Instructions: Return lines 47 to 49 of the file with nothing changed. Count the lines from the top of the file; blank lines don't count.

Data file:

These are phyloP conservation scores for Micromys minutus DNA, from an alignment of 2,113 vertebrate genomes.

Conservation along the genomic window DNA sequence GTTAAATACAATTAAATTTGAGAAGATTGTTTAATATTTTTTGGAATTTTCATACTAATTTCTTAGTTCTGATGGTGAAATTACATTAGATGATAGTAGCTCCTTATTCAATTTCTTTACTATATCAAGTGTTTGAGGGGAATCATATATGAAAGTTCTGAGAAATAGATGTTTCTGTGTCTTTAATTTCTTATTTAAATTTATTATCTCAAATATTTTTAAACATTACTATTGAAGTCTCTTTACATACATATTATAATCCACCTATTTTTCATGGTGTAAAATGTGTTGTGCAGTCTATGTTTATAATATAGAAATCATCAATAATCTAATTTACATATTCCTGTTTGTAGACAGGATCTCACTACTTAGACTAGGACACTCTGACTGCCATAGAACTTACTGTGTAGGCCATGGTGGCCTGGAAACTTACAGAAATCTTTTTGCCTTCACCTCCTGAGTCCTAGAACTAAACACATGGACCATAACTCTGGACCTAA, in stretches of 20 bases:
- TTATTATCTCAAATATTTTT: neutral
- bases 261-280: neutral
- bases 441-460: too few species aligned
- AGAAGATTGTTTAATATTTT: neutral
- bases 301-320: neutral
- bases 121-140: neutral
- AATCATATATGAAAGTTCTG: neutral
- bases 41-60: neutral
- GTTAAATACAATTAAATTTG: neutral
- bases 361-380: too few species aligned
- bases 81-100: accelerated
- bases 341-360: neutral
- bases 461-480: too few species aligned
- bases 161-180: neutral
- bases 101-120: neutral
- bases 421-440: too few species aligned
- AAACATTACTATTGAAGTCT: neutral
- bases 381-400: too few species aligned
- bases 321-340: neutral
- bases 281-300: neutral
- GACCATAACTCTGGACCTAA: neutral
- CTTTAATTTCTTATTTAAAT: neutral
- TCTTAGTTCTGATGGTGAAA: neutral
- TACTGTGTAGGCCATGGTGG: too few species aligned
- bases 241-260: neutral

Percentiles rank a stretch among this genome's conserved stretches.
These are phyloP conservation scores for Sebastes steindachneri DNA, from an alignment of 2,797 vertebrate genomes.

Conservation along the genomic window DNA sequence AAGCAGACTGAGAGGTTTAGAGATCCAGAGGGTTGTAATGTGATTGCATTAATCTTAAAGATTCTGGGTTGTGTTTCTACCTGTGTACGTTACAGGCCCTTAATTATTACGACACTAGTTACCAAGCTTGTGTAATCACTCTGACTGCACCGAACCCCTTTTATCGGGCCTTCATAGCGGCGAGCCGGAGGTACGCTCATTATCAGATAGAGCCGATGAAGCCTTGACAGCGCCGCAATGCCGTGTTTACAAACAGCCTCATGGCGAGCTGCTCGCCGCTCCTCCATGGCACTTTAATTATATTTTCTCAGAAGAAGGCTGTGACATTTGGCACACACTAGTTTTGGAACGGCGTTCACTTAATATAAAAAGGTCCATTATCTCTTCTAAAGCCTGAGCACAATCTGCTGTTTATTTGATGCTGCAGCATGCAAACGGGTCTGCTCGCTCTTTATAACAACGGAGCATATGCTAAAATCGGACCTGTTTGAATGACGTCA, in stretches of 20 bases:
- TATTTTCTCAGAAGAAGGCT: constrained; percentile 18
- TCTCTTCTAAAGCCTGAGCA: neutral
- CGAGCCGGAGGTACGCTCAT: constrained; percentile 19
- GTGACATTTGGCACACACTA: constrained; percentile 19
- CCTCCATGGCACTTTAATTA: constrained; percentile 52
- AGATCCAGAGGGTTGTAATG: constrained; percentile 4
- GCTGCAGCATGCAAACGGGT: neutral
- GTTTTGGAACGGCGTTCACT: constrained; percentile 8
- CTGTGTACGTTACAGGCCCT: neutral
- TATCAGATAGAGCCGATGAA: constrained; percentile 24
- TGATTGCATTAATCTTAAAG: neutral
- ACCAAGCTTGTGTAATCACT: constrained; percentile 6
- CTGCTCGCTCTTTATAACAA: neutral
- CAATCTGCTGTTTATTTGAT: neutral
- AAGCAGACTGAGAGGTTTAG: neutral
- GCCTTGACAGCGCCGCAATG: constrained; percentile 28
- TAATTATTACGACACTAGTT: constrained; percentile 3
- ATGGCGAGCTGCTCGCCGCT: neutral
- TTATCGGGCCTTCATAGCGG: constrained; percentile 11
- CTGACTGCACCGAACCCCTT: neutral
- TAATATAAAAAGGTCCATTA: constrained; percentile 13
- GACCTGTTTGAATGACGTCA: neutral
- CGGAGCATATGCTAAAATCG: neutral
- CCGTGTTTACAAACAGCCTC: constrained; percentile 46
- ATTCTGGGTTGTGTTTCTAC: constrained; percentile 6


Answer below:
- TAATTATTACGACACTAGTT: constrained; percentile 3
- ATGGCGAGCTGCTCGCCGCT: neutral
- TTATCGGGCCTTCATAGCGG: constrained; percentile 11